Zieria floydii facts for kids
Quick facts for kidsFloyd's zieria
Endangered (EPBC Act)
Zieria floydii, commonly known as the Floyd's zieria, is a plant in the citrus family Rutaceae and is endemic to the New England Tableland in New South Wales. It is an erect shrub with warty, hairy branches, three-part, clover-like leaves and clusters of creamy-white flowers with four petals and four stamens.
Zieria floydii is an erect shrub which usually grows to a height of 2 m (7 ft). Its younger branches are densely covered with warty lumps and star-like hairs, including on the warts. The leaves are composed of three leaflets with the central one narrow elliptic to lance-shaped, 17–25 mm (0.7–1 in) long, about 3 mm (0.1 in) wide and with a petiole 4–6 mm (0.16–0.24 in) long. The leaflets are slightly warty-hairy on the upper surface and densely warty on the lower surface with the mid-vein covered with star-like hairs.
Creamy-white flowers about 4 mm (0.2 in) in diameter are arranged in clusters of between 20 and 80 in leaf axils. The clusters are shorter than the leaves. The sepals are triangular, less than 1 mm (0.04 in) long and warty. The four petals are about 2.5 mm (0.1 in) long, overlap each other and are densely hairy. There are four stamens. Flowering occurs mainly in November.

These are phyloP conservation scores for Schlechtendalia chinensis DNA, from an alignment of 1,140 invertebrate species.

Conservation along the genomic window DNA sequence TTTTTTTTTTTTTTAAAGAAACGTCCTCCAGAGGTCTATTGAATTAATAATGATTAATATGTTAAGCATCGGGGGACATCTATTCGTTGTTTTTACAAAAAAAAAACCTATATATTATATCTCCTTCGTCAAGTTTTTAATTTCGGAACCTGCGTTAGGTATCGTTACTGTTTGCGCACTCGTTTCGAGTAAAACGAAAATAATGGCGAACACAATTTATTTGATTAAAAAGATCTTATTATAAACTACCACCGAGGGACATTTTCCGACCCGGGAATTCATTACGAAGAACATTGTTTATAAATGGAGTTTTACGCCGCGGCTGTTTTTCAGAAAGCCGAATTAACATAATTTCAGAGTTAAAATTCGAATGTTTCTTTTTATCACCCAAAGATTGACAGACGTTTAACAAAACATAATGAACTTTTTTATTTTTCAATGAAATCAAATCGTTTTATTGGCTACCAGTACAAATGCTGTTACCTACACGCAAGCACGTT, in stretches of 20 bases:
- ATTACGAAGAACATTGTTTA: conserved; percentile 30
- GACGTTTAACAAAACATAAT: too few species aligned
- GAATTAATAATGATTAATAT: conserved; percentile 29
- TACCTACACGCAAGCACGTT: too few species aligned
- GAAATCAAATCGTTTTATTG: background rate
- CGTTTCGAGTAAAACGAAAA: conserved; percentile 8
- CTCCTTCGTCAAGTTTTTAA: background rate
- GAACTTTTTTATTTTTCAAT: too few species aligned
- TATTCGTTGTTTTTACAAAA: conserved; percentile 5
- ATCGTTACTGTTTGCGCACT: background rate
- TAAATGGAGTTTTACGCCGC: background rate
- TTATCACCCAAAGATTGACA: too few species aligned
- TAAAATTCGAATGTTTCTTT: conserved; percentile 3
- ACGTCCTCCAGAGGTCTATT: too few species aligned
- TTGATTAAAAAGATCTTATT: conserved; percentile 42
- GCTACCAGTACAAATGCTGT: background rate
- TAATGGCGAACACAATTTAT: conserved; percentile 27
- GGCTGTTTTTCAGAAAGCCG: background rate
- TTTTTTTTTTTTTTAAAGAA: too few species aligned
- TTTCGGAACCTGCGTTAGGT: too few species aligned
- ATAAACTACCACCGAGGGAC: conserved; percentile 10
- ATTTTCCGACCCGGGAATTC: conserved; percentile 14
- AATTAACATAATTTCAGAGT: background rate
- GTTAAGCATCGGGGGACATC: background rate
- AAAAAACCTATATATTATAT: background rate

Taxonomy and naming
Zieria floydii was first formally described in 2002 by James Armstrong from a specimen collected near Big Scrub Creek in the Guy Fawkes River National Park. The description was published in Australian Systematic Botany. The specific epithet (floydii) honours the Australian botanist, Alex Floyd who collected the type specimen.
Distribution and habitat
Floyd's zieria is only known from the Guy Fawkes and Chaelundi National Parks where it mostly grows on the margins of dry rainforest, sometimes in wet forest or heath.
This zieria is listed as "Endangered" under the New South Wales Threatened Species Conservation Act and under the Commonwealth Government Environment Protection and Biodiversity Conservation Act 1999 (EPBC) Act. Some of the threats to the species are inappropriate fire regimes, grazing by feral goats (Capra hircus) and land clearing.
Zieria floydii Facts for Kids. Kiddle Encyclopedia.